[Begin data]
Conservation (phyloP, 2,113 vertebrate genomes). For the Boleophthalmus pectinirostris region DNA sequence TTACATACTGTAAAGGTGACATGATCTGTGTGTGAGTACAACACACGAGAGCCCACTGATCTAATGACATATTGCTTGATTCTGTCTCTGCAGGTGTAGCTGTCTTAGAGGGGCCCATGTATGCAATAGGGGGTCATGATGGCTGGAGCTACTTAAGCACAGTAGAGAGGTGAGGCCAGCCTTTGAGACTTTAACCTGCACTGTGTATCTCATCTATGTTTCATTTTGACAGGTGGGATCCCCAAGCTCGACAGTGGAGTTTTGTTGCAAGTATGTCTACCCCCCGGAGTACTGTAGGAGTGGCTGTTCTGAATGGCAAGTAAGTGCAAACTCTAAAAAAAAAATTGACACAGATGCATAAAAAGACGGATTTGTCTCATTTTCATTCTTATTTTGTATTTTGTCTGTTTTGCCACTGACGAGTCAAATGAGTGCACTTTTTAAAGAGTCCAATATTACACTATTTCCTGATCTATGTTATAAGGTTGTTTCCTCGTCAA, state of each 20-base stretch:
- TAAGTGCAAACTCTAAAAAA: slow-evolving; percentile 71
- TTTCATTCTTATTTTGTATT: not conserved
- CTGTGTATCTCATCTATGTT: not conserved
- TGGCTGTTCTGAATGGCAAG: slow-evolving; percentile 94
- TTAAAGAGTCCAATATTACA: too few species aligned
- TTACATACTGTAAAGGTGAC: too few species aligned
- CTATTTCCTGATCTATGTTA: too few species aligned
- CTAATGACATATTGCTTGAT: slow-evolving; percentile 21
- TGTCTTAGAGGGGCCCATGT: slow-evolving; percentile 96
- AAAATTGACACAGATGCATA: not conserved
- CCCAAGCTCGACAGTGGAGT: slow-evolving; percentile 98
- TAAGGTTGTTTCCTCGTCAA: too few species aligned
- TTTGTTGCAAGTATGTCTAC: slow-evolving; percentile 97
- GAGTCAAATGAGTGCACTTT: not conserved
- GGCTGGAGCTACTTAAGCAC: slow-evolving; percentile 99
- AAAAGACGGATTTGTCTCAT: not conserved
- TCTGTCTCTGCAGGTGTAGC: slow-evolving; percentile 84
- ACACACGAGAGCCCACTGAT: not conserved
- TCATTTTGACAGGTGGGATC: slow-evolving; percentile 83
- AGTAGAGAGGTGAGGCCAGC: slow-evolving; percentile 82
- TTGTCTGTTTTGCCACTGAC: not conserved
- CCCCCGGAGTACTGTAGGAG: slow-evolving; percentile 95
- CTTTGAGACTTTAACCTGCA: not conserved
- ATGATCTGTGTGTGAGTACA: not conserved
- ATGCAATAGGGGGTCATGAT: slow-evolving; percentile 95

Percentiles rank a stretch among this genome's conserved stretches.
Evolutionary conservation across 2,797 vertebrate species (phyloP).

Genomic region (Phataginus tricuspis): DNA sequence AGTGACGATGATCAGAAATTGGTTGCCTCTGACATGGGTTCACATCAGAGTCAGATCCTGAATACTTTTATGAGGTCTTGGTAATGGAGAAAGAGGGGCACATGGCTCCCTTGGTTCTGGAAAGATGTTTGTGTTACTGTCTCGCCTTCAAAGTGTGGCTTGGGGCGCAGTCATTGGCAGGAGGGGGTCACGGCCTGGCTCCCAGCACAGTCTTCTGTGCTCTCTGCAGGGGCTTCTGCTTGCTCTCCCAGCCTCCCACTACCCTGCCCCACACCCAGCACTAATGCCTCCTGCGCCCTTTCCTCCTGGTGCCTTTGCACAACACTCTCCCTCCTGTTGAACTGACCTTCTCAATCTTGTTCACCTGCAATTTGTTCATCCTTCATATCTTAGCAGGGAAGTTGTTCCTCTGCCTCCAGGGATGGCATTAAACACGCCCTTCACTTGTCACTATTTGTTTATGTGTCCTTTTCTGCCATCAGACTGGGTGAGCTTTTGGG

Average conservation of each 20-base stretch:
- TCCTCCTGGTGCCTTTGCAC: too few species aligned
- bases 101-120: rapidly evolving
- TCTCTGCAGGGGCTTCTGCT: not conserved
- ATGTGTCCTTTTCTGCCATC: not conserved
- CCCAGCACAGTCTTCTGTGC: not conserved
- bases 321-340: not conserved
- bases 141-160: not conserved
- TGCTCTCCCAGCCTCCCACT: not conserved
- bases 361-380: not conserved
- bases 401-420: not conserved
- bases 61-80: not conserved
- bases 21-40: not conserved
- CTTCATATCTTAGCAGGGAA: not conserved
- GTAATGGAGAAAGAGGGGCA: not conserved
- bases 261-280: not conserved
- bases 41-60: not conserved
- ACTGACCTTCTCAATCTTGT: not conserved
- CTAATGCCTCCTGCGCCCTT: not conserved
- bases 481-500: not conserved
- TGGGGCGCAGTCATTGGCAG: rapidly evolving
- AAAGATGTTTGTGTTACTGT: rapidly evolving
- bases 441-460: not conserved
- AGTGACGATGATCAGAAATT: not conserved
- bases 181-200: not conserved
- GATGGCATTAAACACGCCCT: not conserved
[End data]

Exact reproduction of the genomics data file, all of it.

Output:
Conservation (phyloP, 2,113 vertebrate genomes). For the Boleophthalmus pectinirostris region DNA sequence TTACATACTGTAAAGGTGACATGATCTGTGTGTGAGTACAACACACGAGAGCCCACTGATCTAATGACATATTGCTTGATTCTGTCTCTGCAGGTGTAGCTGTCTTAGAGGGGCCCATGTATGCAATAGGGGGTCATGATGGCTGGAGCTACTTAAGCACAGTAGAGAGGTGAGGCCAGCCTTTGAGACTTTAACCTGCACTGTGTATCTCATCTATGTTTCATTTTGACAGGTGGGATCCCCAAGCTCGACAGTGGAGTTTTGTTGCAAGTATGTCTACCCCCCGGAGTACTGTAGGAGTGGCTGTTCTGAATGGCAAGTAAGTGCAAACTCTAAAAAAAAAATTGACACAGATGCATAAAAAGACGGATTTGTCTCATTTTCATTCTTATTTTGTATTTTGTCTGTTTTGCCACTGACGAGTCAAATGAGTGCACTTTTTAAAGAGTCCAATATTACACTATTTCCTGATCTATGTTATAAGGTTGTTTCCTCGTCAA, state of each 20-base stretch:
- TAAGTGCAAACTCTAAAAAA: slow-evolving; percentile 71
- TTTCATTCTTATTTTGTATT: not conserved
- CTGTGTATCTCATCTATGTT: not conserved
- TGGCTGTTCTGAATGGCAAG: slow-evolving; percentile 94
- TTAAAGAGTCCAATATTACA: too few species aligned
- TTACATACTGTAAAGGTGAC: too few species aligned
- CTATTTCCTGATCTATGTTA: too few species aligned
- CTAATGACATATTGCTTGAT: slow-evolving; percentile 21
- TGTCTTAGAGGGGCCCATGT: slow-evolving; percentile 96
- AAAATTGACACAGATGCATA: not conserved
- CCCAAGCTCGACAGTGGAGT: slow-evolving; percentile 98
- TAAGGTTGTTTCCTCGTCAA: too few species aligned
- TTTGTTGCAAGTATGTCTAC: slow-evolving; percentile 97
- GAGTCAAATGAGTGCACTTT: not conserved
- GGCTGGAGCTACTTAAGCAC: slow-evolving; percentile 99
- AAAAGACGGATTTGTCTCAT: not conserved
- TCTGTCTCTGCAGGTGTAGC: slow-evolving; percentile 84
- ACACACGAGAGCCCACTGAT: not conserved
- TCATTTTGACAGGTGGGATC: slow-evolving; percentile 83
- AGTAGAGAGGTGAGGCCAGC: slow-evolving; percentile 82
- TTGTCTGTTTTGCCACTGAC: not conserved
- CCCCCGGAGTACTGTAGGAG: slow-evolving; percentile 95
- CTTTGAGACTTTAACCTGCA: not conserved
- ATGATCTGTGTGTGAGTACA: not conserved
- ATGCAATAGGGGGTCATGAT: slow-evolving; percentile 95

Percentiles rank a stretch among this genome's conserved stretches.
Evolutionary conservation across 2,797 vertebrate species (phyloP).

Genomic region (Phataginus tricuspis): DNA sequence AGTGACGATGATCAGAAATTGGTTGCCTCTGACATGGGTTCACATCAGAGTCAGATCCTGAATACTTTTATGAGGTCTTGGTAATGGAGAAAGAGGGGCACATGGCTCCCTTGGTTCTGGAAAGATGTTTGTGTTACTGTCTCGCCTTCAAAGTGTGGCTTGGGGCGCAGTCATTGGCAGGAGGGGGTCACGGCCTGGCTCCCAGCACAGTCTTCTGTGCTCTCTGCAGGGGCTTCTGCTTGCTCTCCCAGCCTCCCACTACCCTGCCCCACACCCAGCACTAATGCCTCCTGCGCCCTTTCCTCCTGGTGCCTTTGCACAACACTCTCCCTCCTGTTGAACTGACCTTCTCAATCTTGTTCACCTGCAATTTGTTCATCCTTCATATCTTAGCAGGGAAGTTGTTCCTCTGCCTCCAGGGATGGCATTAAACACGCCCTTCACTTGTCACTATTTGTTTATGTGTCCTTTTCTGCCATCAGACTGGGTGAGCTTTTGGG

Average conservation of each 20-base stretch:
- TCCTCCTGGTGCCTTTGCAC: too few species aligned
- bases 101-120: rapidly evolving
- TCTCTGCAGGGGCTTCTGCT: not conserved
- ATGTGTCCTTTTCTGCCATC: not conserved
- CCCAGCACAGTCTTCTGTGC: not conserved
- bases 321-340: not conserved
- bases 141-160: not conserved
- TGCTCTCCCAGCCTCCCACT: not conserved
- bases 361-380: not conserved
- bases 401-420: not conserved
- bases 61-80: not conserved
- bases 21-40: not conserved
- CTTCATATCTTAGCAGGGAA: not conserved
- GTAATGGAGAAAGAGGGGCA: not conserved
- bases 261-280: not conserved
- bases 41-60: not conserved
- ACTGACCTTCTCAATCTTGT: not conserved
- CTAATGCCTCCTGCGCCCTT: not conserved
- bases 481-500: not conserved
- TGGGGCGCAGTCATTGGCAG: rapidly evolving
- AAAGATGTTTGTGTTACTGT: rapidly evolving
- bases 441-460: not conserved
- AGTGACGATGATCAGAAATT: not conserved
- bases 181-200: not conserved
- GATGGCATTAAACACGCCCT: not conserved